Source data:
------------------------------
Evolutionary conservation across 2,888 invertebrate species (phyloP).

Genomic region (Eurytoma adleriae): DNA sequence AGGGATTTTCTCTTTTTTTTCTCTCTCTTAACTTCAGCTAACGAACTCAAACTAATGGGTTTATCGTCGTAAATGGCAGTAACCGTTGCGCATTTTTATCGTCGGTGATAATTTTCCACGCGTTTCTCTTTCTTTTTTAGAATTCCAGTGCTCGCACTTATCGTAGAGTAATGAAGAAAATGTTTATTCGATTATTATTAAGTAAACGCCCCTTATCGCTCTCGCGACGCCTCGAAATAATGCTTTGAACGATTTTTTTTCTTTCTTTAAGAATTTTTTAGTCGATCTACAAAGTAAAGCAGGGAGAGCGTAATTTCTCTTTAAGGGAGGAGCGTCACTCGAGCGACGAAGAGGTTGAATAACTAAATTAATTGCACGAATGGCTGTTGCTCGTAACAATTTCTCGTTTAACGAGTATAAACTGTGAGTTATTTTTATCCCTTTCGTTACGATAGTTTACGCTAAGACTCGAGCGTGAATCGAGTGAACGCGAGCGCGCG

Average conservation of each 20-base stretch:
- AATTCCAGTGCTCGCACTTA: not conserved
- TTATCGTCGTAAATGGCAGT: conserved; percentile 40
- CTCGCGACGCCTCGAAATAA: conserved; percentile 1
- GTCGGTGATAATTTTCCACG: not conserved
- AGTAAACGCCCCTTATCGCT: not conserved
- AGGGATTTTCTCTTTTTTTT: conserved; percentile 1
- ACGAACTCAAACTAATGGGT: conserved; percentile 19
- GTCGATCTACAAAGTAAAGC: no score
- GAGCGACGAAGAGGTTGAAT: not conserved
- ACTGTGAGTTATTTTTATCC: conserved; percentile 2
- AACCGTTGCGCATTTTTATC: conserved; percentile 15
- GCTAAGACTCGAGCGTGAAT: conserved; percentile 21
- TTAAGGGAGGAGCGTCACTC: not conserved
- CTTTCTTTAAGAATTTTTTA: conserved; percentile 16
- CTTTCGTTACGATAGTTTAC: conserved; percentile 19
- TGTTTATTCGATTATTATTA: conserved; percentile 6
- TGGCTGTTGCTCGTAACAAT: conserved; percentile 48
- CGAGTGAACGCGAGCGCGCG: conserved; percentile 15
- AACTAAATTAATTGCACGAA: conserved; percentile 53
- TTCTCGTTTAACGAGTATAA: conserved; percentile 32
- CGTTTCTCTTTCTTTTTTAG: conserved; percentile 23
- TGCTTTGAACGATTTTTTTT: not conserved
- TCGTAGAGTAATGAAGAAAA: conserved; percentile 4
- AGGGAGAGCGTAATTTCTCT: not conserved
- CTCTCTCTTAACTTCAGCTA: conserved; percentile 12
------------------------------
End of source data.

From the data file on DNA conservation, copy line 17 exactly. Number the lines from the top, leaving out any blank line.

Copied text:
- CTTTCTTTAAGAATTTTTTA: conserved; percentile 16